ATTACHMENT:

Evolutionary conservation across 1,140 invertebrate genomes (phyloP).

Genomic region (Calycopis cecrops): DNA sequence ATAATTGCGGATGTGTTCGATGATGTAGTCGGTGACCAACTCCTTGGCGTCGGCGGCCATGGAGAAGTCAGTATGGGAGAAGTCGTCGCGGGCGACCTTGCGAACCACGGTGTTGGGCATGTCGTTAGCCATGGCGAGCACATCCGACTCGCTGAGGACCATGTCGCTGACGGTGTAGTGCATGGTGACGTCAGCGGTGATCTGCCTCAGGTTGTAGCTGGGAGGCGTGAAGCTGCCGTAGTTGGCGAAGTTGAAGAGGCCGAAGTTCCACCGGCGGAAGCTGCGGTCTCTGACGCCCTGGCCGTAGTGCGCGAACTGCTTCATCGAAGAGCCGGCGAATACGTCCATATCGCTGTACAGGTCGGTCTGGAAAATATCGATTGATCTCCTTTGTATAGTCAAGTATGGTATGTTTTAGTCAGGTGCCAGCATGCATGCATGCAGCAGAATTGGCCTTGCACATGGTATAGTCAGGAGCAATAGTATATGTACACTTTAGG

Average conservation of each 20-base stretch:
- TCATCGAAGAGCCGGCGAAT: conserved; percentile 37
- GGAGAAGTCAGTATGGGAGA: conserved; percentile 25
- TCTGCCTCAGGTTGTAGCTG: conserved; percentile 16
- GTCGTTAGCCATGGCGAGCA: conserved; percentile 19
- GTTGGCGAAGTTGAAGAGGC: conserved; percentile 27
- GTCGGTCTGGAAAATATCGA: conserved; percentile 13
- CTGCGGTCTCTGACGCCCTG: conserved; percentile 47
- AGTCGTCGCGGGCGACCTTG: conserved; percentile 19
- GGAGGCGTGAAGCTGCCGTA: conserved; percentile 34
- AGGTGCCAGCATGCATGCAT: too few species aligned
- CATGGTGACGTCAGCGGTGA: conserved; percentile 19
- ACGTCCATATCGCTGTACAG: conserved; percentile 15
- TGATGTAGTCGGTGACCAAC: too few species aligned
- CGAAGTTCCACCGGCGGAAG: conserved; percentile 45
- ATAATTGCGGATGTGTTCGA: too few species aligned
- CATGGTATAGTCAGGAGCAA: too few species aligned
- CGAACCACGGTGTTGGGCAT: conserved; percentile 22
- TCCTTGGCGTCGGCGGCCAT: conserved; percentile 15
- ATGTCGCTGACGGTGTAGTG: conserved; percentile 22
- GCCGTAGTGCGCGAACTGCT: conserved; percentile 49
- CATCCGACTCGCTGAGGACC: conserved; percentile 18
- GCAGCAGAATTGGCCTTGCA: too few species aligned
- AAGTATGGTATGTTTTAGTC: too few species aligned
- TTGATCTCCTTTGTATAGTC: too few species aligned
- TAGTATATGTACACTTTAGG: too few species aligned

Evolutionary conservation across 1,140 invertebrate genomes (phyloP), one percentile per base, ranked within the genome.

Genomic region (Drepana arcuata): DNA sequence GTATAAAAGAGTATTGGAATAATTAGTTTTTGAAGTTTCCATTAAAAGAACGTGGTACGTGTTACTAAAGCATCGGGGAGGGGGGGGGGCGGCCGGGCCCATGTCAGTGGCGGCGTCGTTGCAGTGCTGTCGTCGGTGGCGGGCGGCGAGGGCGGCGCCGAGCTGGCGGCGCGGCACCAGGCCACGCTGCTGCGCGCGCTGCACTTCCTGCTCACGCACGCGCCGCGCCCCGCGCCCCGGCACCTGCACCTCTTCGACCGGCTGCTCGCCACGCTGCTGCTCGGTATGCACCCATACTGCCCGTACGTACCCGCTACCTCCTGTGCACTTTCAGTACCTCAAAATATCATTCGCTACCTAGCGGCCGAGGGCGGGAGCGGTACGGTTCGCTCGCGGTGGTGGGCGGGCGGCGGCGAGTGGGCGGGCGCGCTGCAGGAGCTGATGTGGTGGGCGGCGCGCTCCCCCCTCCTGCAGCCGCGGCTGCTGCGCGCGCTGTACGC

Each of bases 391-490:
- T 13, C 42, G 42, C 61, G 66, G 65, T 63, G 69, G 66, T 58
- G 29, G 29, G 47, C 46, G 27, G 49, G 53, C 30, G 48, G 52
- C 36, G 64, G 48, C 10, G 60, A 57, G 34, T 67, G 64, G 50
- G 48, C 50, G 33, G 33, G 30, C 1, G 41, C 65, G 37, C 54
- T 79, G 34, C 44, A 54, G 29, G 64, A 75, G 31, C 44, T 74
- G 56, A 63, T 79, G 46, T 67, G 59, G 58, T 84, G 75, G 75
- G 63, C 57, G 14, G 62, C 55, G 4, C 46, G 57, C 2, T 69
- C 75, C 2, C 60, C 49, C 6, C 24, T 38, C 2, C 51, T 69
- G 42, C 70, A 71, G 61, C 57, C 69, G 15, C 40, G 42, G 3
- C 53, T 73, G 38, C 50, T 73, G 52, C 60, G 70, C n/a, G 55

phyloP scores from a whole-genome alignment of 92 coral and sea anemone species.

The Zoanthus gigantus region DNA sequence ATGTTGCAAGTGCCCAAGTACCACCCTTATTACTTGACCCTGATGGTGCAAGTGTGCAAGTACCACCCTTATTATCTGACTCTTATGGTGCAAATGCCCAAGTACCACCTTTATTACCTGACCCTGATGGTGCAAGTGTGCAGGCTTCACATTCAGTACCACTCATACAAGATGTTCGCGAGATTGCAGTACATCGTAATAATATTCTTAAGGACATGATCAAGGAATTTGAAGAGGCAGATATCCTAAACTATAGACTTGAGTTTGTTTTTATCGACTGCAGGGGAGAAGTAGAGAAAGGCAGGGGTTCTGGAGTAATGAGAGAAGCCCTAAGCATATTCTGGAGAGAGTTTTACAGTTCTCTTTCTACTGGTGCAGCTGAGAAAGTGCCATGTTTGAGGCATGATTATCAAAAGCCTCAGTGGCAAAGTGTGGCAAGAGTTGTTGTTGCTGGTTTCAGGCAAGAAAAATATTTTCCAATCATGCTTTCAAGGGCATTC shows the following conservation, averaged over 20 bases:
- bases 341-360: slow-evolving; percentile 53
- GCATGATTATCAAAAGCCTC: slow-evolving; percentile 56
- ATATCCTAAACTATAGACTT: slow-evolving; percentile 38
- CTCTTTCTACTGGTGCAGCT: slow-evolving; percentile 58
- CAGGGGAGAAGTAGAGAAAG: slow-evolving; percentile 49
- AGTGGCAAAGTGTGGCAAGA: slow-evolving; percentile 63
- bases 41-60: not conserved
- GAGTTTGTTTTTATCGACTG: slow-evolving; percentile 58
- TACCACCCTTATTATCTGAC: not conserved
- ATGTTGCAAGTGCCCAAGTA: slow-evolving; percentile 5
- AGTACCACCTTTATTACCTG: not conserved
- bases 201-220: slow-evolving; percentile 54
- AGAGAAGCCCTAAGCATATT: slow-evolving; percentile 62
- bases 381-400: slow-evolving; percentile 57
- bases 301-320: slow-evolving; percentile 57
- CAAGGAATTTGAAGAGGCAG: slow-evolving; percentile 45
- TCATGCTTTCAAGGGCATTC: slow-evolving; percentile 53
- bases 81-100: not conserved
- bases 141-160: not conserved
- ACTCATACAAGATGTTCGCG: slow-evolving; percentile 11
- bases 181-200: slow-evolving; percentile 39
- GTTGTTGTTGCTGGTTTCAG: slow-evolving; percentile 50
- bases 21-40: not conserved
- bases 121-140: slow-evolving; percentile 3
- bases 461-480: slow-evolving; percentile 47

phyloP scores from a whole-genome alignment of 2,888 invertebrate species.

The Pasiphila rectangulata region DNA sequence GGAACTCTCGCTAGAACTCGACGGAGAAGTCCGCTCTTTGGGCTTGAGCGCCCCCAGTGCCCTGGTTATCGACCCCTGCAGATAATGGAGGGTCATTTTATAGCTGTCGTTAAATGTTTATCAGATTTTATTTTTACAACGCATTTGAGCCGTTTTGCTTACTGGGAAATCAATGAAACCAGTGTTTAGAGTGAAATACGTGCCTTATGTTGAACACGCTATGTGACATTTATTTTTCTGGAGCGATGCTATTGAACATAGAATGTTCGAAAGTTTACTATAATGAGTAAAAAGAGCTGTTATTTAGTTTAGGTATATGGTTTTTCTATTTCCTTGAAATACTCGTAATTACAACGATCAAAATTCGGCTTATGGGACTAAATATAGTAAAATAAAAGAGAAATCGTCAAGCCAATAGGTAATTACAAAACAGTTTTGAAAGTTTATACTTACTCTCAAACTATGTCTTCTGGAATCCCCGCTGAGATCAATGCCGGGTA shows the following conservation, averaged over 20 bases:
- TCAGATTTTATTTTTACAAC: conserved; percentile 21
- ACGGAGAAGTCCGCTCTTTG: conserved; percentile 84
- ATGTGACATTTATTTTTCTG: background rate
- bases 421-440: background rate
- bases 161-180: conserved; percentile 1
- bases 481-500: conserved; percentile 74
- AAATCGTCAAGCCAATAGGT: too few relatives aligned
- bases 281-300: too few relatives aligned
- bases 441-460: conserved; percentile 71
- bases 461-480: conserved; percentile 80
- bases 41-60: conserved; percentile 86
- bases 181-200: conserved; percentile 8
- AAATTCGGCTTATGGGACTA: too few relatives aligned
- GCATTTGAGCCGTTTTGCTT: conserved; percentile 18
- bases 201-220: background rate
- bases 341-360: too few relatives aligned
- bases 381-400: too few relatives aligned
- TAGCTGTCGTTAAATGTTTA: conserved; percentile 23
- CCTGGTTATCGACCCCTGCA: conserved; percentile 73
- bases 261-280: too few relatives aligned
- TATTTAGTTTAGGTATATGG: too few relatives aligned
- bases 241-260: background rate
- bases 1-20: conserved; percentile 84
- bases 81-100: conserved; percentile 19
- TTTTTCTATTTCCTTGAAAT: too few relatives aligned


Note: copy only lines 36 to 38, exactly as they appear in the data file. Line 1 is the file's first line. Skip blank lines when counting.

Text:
- T 79, G 34, C 44, A 54, G 29, G 64, A 75, G 31, C 44, T 74
- G 56, A 63, T 79, G 46, T 67, G 59, G 58, T 84, G 75, G 75
- G 63, C 57, G 14, G 62, C 55, G 4, C 46, G 57, C 2, T 69